It occurred to me that you and I aren’t very different from the snowflakes that brought me such peace that day. Each of us is unique in his or her own right. In spite of our opinions or those of others, our personal packaging and personalities, interests and talents are among God’s best work. Some of us travel in straight lines, while others zigzag with a bit of uncertainty or simply because they choose to do so. Still others find themselves suspended in the clouds before making their way home. Some travel only to the right or to the left. All of us adjust our courses with the wind. Is that wind actually God’s Spirit guiding and inspiring us along the way? In the end, like snowflakes, God sprinkles us where we’re meant to be to transform this earth as only we can.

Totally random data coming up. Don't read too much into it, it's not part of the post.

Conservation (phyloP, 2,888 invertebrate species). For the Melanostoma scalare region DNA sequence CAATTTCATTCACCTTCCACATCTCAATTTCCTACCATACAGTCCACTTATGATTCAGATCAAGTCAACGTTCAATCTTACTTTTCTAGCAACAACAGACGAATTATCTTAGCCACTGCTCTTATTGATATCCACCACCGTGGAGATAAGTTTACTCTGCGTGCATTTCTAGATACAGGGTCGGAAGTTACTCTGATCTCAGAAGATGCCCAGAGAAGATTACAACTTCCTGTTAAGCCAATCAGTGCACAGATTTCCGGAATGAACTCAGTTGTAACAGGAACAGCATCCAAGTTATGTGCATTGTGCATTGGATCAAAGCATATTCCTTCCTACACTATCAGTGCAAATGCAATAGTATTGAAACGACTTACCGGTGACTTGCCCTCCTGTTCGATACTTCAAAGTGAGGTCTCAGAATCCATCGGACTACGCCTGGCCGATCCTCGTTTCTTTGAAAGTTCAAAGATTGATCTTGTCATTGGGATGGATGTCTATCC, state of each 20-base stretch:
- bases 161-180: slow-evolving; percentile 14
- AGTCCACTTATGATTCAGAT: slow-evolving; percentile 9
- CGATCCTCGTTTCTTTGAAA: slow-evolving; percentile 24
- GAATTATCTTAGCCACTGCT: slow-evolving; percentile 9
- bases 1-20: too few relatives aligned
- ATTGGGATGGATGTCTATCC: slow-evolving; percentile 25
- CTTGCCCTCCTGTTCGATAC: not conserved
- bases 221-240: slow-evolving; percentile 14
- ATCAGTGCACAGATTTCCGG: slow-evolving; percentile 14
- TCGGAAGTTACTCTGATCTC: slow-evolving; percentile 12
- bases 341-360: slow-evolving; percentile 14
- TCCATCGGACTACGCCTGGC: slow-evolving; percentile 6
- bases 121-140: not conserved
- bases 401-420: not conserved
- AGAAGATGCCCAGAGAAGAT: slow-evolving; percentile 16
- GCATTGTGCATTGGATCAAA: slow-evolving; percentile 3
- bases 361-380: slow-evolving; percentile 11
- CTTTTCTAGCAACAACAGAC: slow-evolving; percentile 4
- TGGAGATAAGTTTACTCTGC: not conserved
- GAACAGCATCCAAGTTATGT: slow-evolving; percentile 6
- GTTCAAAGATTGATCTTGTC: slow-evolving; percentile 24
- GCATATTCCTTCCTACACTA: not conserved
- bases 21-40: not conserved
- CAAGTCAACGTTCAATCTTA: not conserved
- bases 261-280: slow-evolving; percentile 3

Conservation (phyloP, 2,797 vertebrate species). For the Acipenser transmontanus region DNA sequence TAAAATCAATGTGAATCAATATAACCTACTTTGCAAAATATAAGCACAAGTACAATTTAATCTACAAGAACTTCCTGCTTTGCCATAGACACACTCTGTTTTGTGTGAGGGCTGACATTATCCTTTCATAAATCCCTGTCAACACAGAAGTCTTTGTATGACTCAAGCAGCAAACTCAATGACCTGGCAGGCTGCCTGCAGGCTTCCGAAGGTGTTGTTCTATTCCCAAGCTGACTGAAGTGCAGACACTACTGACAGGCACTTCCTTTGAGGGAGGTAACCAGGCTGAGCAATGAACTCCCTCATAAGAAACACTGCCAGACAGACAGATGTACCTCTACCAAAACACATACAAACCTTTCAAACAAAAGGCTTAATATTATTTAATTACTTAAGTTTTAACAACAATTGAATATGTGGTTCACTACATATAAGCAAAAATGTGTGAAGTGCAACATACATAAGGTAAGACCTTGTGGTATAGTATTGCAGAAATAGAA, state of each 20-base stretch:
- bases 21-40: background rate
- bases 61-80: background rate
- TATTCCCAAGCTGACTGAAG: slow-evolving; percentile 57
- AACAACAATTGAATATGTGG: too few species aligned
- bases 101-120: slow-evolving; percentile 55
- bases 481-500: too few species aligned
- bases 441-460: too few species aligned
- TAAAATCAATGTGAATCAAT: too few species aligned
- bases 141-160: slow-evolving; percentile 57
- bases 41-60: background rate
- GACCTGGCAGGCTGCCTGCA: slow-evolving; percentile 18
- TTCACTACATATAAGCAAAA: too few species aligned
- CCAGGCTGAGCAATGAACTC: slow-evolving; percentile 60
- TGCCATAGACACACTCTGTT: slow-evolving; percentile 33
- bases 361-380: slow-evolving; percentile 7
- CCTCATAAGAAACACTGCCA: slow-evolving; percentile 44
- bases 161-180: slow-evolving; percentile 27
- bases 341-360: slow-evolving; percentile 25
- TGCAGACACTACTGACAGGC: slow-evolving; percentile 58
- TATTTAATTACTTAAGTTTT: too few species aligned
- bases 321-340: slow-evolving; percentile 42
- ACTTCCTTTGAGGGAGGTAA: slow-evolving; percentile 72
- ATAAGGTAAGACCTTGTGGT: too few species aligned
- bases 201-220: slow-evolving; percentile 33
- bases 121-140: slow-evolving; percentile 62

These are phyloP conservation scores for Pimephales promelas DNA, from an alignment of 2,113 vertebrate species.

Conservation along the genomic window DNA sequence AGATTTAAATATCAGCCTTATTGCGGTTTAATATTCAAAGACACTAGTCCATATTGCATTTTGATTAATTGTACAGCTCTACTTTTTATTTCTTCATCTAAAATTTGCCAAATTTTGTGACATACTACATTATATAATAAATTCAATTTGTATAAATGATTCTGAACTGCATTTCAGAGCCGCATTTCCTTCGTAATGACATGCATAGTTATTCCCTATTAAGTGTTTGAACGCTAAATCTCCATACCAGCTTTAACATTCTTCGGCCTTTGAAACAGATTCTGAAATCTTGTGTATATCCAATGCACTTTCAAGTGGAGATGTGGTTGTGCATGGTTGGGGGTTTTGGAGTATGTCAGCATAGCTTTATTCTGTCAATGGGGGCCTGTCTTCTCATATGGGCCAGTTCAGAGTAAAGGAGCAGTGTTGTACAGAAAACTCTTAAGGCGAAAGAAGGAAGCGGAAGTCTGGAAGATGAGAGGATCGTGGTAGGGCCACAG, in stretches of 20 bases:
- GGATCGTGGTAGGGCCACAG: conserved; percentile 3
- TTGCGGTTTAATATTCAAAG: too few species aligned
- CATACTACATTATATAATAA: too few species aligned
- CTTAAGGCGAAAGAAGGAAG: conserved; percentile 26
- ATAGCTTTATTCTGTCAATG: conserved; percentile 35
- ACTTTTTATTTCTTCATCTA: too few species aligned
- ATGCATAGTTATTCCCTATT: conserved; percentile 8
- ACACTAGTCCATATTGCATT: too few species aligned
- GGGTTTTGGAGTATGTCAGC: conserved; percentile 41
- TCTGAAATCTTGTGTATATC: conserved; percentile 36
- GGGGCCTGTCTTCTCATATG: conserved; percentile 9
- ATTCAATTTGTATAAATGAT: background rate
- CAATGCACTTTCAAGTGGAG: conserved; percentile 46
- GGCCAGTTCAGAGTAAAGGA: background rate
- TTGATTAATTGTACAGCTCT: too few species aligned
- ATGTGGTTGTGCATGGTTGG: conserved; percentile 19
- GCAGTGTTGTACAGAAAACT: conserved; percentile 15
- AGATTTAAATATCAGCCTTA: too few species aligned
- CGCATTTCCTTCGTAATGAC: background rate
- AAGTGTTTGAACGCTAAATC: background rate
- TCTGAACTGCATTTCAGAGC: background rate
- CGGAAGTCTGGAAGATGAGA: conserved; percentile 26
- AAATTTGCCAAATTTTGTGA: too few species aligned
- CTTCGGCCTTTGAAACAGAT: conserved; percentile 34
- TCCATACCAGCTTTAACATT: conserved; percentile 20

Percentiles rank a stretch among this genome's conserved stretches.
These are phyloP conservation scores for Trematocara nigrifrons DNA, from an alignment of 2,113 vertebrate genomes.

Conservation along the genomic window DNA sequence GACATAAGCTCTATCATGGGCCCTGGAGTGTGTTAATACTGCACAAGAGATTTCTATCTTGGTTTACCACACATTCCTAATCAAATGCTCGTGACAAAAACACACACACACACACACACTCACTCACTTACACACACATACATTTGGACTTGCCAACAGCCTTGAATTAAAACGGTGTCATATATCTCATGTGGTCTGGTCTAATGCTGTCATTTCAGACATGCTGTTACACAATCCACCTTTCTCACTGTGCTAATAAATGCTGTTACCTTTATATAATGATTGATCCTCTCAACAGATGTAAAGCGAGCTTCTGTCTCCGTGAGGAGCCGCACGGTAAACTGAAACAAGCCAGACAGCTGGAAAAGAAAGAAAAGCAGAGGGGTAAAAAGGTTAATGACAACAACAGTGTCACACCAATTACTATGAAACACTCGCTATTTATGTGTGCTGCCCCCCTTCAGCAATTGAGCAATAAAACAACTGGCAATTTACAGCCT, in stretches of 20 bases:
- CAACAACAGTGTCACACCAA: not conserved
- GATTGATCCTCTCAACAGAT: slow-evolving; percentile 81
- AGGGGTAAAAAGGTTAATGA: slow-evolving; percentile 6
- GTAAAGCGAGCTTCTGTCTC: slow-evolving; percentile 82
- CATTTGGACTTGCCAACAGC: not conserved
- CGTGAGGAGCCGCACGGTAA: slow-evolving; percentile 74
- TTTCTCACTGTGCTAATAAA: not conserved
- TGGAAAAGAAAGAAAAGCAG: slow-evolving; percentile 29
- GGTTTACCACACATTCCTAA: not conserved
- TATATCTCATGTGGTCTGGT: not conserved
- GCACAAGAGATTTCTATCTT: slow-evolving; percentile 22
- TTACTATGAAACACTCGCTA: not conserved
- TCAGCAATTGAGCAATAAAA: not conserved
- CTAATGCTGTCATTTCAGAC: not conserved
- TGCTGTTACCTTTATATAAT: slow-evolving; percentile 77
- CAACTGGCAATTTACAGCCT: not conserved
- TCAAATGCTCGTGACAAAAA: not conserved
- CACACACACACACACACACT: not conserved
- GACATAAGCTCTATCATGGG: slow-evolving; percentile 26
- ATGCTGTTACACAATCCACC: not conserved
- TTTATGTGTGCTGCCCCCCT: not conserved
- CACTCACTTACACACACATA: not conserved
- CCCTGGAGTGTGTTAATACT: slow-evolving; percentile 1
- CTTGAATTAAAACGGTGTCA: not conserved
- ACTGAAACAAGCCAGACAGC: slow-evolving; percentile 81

In today’s Gospel, Matthew (4:12-23) tells us that Jesus was heartbroken over the death of his cousin John the Baptist. Still, Jesus followed God’s Spirit and John’s work by beginning his own work among us. Convinced of our importance to one another, Jesus began his ministry by calling others to his side. Peter and Andrew, James and John couldn’t imagine where that journey might take them, yet they willingly became the first of the community who would follow Jesus. Like the snowflakes which tossed and turned in the wind outside of our car, the disciples’ lives turned topsy-turvy during the three years that followed. All the while, God’s Spirit led them as Jesus walked at their sides. In the end, Jesus and his friends transformed the world even more beautifully than the blanket of snow that surrounded us on the way to the cabin that day.